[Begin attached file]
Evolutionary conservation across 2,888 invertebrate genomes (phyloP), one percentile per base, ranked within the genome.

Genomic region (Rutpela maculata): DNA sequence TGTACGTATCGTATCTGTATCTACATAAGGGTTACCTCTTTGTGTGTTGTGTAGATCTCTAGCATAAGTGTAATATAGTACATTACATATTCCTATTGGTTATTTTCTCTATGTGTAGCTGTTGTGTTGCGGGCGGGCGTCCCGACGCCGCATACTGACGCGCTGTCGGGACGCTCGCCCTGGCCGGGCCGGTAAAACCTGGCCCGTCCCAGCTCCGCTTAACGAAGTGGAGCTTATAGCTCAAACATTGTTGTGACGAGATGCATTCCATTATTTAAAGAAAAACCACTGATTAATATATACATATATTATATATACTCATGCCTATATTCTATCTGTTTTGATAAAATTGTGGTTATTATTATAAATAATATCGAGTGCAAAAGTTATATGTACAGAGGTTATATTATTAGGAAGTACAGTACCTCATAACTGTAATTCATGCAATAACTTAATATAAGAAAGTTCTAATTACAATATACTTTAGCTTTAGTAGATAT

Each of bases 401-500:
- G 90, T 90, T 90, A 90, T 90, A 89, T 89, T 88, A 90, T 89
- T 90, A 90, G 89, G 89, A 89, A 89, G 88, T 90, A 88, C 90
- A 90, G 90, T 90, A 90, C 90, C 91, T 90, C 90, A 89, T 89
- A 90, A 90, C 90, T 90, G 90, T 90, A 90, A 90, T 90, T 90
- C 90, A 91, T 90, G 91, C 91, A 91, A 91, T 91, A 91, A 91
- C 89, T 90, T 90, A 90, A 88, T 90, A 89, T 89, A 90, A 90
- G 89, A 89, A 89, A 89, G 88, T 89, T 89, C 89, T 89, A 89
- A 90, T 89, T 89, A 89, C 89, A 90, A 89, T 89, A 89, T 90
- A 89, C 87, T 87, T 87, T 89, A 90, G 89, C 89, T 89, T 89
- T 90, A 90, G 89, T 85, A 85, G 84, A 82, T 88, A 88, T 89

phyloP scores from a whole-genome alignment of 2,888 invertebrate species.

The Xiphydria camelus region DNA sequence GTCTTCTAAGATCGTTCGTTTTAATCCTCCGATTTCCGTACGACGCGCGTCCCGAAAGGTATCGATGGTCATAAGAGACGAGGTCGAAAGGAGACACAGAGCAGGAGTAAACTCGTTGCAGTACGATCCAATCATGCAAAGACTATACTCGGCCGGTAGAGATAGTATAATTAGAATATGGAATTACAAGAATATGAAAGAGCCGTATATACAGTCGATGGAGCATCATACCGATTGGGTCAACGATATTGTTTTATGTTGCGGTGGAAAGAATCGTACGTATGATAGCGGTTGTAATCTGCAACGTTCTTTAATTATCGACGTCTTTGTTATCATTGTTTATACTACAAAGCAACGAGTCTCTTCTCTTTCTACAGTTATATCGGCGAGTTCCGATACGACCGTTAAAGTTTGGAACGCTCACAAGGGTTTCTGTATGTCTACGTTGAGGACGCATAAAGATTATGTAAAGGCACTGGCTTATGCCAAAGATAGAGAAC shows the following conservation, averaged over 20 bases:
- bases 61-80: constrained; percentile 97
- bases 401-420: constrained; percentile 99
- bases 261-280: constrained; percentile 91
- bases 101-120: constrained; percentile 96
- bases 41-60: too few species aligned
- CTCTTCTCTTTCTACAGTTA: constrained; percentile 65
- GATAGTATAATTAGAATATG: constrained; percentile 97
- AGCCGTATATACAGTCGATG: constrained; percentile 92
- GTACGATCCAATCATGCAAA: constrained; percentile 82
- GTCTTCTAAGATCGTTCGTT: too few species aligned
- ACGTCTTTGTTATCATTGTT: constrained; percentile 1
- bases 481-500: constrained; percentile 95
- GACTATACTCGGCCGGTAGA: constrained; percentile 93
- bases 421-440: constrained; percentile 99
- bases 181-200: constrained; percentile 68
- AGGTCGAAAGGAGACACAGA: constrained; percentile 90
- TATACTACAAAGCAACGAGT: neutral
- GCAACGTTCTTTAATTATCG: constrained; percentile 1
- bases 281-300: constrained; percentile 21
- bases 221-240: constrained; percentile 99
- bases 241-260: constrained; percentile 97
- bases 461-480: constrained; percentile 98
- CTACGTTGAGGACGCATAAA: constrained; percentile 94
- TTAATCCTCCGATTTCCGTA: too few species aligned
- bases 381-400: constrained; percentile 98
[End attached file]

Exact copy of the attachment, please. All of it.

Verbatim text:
Evolutionary conservation across 2,888 invertebrate genomes (phyloP), one percentile per base, ranked within the genome.

Genomic region (Rutpela maculata): DNA sequence TGTACGTATCGTATCTGTATCTACATAAGGGTTACCTCTTTGTGTGTTGTGTAGATCTCTAGCATAAGTGTAATATAGTACATTACATATTCCTATTGGTTATTTTCTCTATGTGTAGCTGTTGTGTTGCGGGCGGGCGTCCCGACGCCGCATACTGACGCGCTGTCGGGACGCTCGCCCTGGCCGGGCCGGTAAAACCTGGCCCGTCCCAGCTCCGCTTAACGAAGTGGAGCTTATAGCTCAAACATTGTTGTGACGAGATGCATTCCATTATTTAAAGAAAAACCACTGATTAATATATACATATATTATATATACTCATGCCTATATTCTATCTGTTTTGATAAAATTGTGGTTATTATTATAAATAATATCGAGTGCAAAAGTTATATGTACAGAGGTTATATTATTAGGAAGTACAGTACCTCATAACTGTAATTCATGCAATAACTTAATATAAGAAAGTTCTAATTACAATATACTTTAGCTTTAGTAGATAT

Each of bases 401-500:
- G 90, T 90, T 90, A 90, T 90, A 89, T 89, T 88, A 90, T 89
- T 90, A 90, G 89, G 89, A 89, A 89, G 88, T 90, A 88, C 90
- A 90, G 90, T 90, A 90, C 90, C 91, T 90, C 90, A 89, T 89
- A 90, A 90, C 90, T 90, G 90, T 90, A 90, A 90, T 90, T 90
- C 90, A 91, T 90, G 91, C 91, A 91, A 91, T 91, A 91, A 91
- C 89, T 90, T 90, A 90, A 88, T 90, A 89, T 89, A 90, A 90
- G 89, A 89, A 89, A 89, G 88, T 89, T 89, C 89, T 89, A 89
- A 90, T 89, T 89, A 89, C 89, A 90, A 89, T 89, A 89, T 90
- A 89, C 87, T 87, T 87, T 89, A 90, G 89, C 89, T 89, T 89
- T 90, A 90, G 89, T 85, A 85, G 84, A 82, T 88, A 88, T 89

phyloP scores from a whole-genome alignment of 2,888 invertebrate species.

The Xiphydria camelus region DNA sequence GTCTTCTAAGATCGTTCGTTTTAATCCTCCGATTTCCGTACGACGCGCGTCCCGAAAGGTATCGATGGTCATAAGAGACGAGGTCGAAAGGAGACACAGAGCAGGAGTAAACTCGTTGCAGTACGATCCAATCATGCAAAGACTATACTCGGCCGGTAGAGATAGTATAATTAGAATATGGAATTACAAGAATATGAAAGAGCCGTATATACAGTCGATGGAGCATCATACCGATTGGGTCAACGATATTGTTTTATGTTGCGGTGGAAAGAATCGTACGTATGATAGCGGTTGTAATCTGCAACGTTCTTTAATTATCGACGTCTTTGTTATCATTGTTTATACTACAAAGCAACGAGTCTCTTCTCTTTCTACAGTTATATCGGCGAGTTCCGATACGACCGTTAAAGTTTGGAACGCTCACAAGGGTTTCTGTATGTCTACGTTGAGGACGCATAAAGATTATGTAAAGGCACTGGCTTATGCCAAAGATAGAGAAC shows the following conservation, averaged over 20 bases:
- bases 61-80: constrained; percentile 97
- bases 401-420: constrained; percentile 99
- bases 261-280: constrained; percentile 91
- bases 101-120: constrained; percentile 96
- bases 41-60: too few species aligned
- CTCTTCTCTTTCTACAGTTA: constrained; percentile 65
- GATAGTATAATTAGAATATG: constrained; percentile 97
- AGCCGTATATACAGTCGATG: constrained; percentile 92
- GTACGATCCAATCATGCAAA: constrained; percentile 82
- GTCTTCTAAGATCGTTCGTT: too few species aligned
- ACGTCTTTGTTATCATTGTT: constrained; percentile 1
- bases 481-500: constrained; percentile 95
- GACTATACTCGGCCGGTAGA: constrained; percentile 93
- bases 421-440: constrained; percentile 99
- bases 181-200: constrained; percentile 68
- AGGTCGAAAGGAGACACAGA: constrained; percentile 90
- TATACTACAAAGCAACGAGT: neutral
- GCAACGTTCTTTAATTATCG: constrained; percentile 1
- bases 281-300: constrained; percentile 21
- bases 221-240: constrained; percentile 99
- bases 241-260: constrained; percentile 97
- bases 461-480: constrained; percentile 98
- CTACGTTGAGGACGCATAAA: constrained; percentile 94
- TTAATCCTCCGATTTCCGTA: too few species aligned
- bases 381-400: constrained; percentile 98